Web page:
A Few Rules About Comparable Sales and Leases in Eminent Domain Cases

An appraiser may take into account any sale or contract to sell, or a lease regarding the property being condemned or comparable property, if freely made in good faith and occurred before the filing of the lis pendens. [Evid. Code §§ 815, 816, 817]  Note that forced sales of property — such as those under auction, execution, bankruptcy or foreclosure—are generally not considered “freely made” and are thus not to be considered.  [Redev. Ag. v. Zwerman (1966) 240 Cal.App.2d 70, 74-75]

An eminent domain appraiser may not generally consider as evidence of value:

  • the price or terms regarding the sale of property to a public agency with the power of eminent domain, where it was acquired for a public use (even if eminent domain was never threatened or even mentioned).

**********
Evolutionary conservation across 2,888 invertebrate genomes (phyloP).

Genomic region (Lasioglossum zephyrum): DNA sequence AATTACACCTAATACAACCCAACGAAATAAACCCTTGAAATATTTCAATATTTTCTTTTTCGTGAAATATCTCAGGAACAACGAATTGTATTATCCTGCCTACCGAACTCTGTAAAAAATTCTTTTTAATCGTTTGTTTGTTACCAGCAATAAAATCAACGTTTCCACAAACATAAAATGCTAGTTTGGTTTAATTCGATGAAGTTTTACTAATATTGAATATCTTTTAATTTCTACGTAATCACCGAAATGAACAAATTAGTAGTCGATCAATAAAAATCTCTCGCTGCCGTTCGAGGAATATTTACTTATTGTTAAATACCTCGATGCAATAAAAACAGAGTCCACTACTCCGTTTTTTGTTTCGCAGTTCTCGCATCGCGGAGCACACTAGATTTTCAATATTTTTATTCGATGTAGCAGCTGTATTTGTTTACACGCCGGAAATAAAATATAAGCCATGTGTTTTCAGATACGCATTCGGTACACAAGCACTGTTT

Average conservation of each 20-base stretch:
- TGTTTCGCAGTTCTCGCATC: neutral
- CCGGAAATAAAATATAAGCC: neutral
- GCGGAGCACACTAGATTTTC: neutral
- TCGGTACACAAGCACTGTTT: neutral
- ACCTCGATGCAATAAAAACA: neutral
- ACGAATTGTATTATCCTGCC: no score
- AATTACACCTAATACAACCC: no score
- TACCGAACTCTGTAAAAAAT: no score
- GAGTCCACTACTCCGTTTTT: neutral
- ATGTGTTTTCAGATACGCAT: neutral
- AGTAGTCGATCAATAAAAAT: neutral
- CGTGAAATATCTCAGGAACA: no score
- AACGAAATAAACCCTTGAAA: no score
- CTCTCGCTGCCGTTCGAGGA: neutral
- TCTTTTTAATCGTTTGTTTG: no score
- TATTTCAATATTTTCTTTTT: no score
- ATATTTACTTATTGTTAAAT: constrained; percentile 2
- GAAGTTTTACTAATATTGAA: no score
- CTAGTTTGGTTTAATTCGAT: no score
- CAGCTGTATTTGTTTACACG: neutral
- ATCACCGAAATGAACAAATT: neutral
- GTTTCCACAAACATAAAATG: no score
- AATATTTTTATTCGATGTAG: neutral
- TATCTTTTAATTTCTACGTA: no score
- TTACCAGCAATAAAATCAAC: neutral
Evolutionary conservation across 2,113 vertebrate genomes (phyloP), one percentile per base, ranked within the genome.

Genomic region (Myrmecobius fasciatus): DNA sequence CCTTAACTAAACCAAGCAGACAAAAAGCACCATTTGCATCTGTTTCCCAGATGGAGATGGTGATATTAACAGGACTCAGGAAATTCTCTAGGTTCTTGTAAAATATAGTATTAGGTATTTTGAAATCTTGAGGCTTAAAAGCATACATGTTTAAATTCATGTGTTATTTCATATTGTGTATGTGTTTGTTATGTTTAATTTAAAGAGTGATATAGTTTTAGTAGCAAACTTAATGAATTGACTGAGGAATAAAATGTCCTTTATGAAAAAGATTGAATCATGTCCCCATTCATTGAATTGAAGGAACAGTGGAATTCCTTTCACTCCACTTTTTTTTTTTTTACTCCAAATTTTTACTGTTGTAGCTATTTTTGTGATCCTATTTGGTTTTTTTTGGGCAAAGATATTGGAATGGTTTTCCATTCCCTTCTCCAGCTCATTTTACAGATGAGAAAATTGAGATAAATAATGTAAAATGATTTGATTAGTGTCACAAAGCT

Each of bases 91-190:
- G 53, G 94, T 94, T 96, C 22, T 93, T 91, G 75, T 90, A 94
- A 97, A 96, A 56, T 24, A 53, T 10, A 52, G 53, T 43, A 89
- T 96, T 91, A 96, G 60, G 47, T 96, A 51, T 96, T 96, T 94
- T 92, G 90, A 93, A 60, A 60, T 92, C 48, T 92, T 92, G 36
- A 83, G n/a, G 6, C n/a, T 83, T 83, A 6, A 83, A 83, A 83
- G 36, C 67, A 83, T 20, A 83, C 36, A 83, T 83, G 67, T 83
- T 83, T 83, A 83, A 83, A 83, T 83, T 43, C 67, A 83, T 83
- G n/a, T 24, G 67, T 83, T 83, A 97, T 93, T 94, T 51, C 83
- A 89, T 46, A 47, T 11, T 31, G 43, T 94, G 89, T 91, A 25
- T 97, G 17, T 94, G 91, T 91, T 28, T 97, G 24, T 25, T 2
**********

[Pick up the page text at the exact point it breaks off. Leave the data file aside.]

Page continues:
• The price at which an offer or option to purchase or lease the property was made (including bids made in bankruptcy proceedings). 
  • The assessed value of property.
  • Appraisals of property other than the property being valued.
  • The capitalized value of the income from property other than the property being valued.
  • Bankruptcy sales of comparable property.

[Evid. Code 822]

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